The wartime rhetoric adopted during the COVID-19 crisis portrays the loss of life in this situation as an uncontrollable and unavoidable catastrophe, rather than an outcome of a series of known and unknown governmental decisions. To be clear, the extent of loss of life in both the context of warfare and a pandemic, comes in part from decisions made at state level. The danger of giving in to the logic of resilience measures is that in increasing the resilience of a population, a state might increase its capacity to tolerate imposed risk. Populations and communities can be subjected to a higher degree of suffering whilst allowing them to barely live with that potential threat. In short, resilient populations and communities are produced through state-perpetrated violence as they are forced to live under a calculated condition of increased risk.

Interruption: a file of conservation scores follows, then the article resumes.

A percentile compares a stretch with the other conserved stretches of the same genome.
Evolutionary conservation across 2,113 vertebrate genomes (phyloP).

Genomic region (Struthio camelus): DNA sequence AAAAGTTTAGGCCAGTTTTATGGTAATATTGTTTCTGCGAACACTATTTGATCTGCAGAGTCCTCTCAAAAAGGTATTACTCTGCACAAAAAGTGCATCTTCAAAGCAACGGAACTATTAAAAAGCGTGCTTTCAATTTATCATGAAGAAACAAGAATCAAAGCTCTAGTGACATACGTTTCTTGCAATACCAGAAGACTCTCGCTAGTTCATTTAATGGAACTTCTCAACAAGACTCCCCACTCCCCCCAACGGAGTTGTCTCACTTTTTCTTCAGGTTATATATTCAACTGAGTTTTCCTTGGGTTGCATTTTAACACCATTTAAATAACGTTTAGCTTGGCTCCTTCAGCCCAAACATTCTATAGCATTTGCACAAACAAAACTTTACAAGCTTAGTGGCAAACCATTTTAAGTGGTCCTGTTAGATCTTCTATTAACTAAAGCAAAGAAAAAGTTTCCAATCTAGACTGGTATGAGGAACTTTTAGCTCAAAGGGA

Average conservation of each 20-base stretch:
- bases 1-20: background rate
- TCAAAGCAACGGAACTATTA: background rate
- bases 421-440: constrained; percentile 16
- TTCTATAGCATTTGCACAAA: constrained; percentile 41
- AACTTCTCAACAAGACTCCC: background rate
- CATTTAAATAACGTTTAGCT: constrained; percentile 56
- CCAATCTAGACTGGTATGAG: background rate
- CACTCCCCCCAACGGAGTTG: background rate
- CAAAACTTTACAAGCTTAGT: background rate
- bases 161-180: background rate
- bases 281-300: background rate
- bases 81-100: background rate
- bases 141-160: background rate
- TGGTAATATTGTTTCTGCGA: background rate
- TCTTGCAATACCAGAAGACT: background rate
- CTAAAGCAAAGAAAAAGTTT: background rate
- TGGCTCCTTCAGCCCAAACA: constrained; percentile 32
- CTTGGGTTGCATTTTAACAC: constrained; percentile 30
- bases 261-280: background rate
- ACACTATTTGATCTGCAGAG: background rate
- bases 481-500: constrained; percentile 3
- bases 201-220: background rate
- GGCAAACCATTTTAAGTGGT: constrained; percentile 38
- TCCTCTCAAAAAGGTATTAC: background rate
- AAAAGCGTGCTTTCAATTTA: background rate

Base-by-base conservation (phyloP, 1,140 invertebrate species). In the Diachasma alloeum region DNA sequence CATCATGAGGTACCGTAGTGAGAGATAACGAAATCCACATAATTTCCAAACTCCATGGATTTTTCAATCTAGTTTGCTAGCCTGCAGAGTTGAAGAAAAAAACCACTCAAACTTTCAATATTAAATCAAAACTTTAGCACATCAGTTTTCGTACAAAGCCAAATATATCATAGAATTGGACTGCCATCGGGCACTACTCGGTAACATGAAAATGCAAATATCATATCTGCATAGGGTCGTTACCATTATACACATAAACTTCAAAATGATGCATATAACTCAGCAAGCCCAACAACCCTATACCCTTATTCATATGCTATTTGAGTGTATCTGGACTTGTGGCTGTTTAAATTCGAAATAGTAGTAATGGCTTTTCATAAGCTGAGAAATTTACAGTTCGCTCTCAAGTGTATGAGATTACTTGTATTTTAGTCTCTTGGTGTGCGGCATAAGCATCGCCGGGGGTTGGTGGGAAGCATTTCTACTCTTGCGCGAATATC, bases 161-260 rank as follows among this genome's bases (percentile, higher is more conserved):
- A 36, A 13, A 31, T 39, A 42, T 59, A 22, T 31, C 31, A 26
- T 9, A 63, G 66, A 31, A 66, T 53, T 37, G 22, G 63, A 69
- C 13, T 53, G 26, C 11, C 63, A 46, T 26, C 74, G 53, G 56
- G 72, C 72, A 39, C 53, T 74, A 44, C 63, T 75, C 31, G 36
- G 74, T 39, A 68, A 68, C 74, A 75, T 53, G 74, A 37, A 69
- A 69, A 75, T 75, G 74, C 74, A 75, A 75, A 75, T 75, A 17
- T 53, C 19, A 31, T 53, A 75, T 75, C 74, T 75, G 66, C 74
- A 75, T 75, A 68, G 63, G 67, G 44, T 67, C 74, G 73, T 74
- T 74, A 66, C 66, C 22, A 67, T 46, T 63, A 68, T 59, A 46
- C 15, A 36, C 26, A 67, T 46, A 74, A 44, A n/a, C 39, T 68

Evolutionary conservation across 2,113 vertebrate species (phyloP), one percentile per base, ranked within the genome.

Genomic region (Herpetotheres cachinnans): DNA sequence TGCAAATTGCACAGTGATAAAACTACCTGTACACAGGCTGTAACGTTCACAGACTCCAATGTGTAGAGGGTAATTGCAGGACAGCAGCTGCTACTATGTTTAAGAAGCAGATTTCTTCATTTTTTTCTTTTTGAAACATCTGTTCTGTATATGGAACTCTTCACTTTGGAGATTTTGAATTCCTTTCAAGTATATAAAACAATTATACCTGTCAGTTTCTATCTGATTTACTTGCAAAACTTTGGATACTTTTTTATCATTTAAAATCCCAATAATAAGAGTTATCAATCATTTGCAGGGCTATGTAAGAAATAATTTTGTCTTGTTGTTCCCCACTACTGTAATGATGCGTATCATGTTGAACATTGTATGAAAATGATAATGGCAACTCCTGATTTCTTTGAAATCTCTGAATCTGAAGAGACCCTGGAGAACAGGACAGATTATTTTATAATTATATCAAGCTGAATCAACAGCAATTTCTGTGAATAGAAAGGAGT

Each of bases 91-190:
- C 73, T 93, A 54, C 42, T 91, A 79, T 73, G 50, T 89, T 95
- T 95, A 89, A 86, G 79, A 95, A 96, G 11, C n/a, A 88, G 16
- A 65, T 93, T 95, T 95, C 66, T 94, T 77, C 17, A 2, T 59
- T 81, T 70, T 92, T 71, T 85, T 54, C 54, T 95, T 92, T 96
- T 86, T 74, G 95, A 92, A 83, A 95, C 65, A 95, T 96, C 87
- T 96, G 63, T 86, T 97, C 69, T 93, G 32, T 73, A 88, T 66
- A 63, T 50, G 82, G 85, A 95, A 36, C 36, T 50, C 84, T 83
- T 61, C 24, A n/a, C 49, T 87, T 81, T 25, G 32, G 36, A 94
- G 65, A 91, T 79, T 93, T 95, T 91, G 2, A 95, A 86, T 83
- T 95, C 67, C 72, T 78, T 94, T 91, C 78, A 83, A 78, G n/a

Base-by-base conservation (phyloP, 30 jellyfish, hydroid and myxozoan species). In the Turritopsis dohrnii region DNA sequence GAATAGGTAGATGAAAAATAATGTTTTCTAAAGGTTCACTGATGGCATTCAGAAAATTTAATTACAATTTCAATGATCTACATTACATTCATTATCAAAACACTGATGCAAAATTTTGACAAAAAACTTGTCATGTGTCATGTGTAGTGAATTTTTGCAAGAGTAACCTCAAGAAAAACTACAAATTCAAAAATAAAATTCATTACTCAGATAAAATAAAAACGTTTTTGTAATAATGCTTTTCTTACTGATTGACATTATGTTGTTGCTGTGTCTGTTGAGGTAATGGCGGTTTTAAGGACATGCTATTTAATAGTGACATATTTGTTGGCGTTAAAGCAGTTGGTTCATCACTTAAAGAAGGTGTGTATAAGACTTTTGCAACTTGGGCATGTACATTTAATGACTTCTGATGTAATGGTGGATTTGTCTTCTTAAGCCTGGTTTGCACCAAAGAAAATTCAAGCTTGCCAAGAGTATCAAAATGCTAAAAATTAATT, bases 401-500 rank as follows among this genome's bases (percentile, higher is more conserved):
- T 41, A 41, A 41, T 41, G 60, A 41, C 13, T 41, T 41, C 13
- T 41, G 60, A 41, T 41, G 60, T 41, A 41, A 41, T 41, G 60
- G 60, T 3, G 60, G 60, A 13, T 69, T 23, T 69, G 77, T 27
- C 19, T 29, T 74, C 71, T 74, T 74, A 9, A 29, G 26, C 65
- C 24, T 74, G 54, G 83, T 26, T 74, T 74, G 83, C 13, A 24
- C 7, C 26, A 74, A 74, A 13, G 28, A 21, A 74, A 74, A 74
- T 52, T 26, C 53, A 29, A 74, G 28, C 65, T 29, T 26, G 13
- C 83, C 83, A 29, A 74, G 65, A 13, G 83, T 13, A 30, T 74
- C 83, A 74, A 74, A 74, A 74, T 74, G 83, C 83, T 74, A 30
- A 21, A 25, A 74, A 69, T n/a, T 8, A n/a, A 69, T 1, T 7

The Black Lives Matter protests that took place in London this weekend against the murder of George Floyd reflects a deep-seated need to stand in solidarity against the far reaches of institutional racism and structural violence. On 10 May, a letter was sent from the UBELE community group in Peckham to Boris Johnson asking for support in the call for an independent public inquiry into the disproportionate impact of COVID-19 on the UK’s BAME communities.[1] An important demand, as the community group argues that an investigation led by the government simply won’t have the capacity to produce a full account of this catastrophe.[2] There was speculation yesterday that the government’s review of the situation, led by Public Health England, was going be postponed in response to growing protest in the UK and US.[3] However, following pressure the report was published yesterday forcing the British government to recognise the similarities between the situations and the inequalities it brings to light.[4]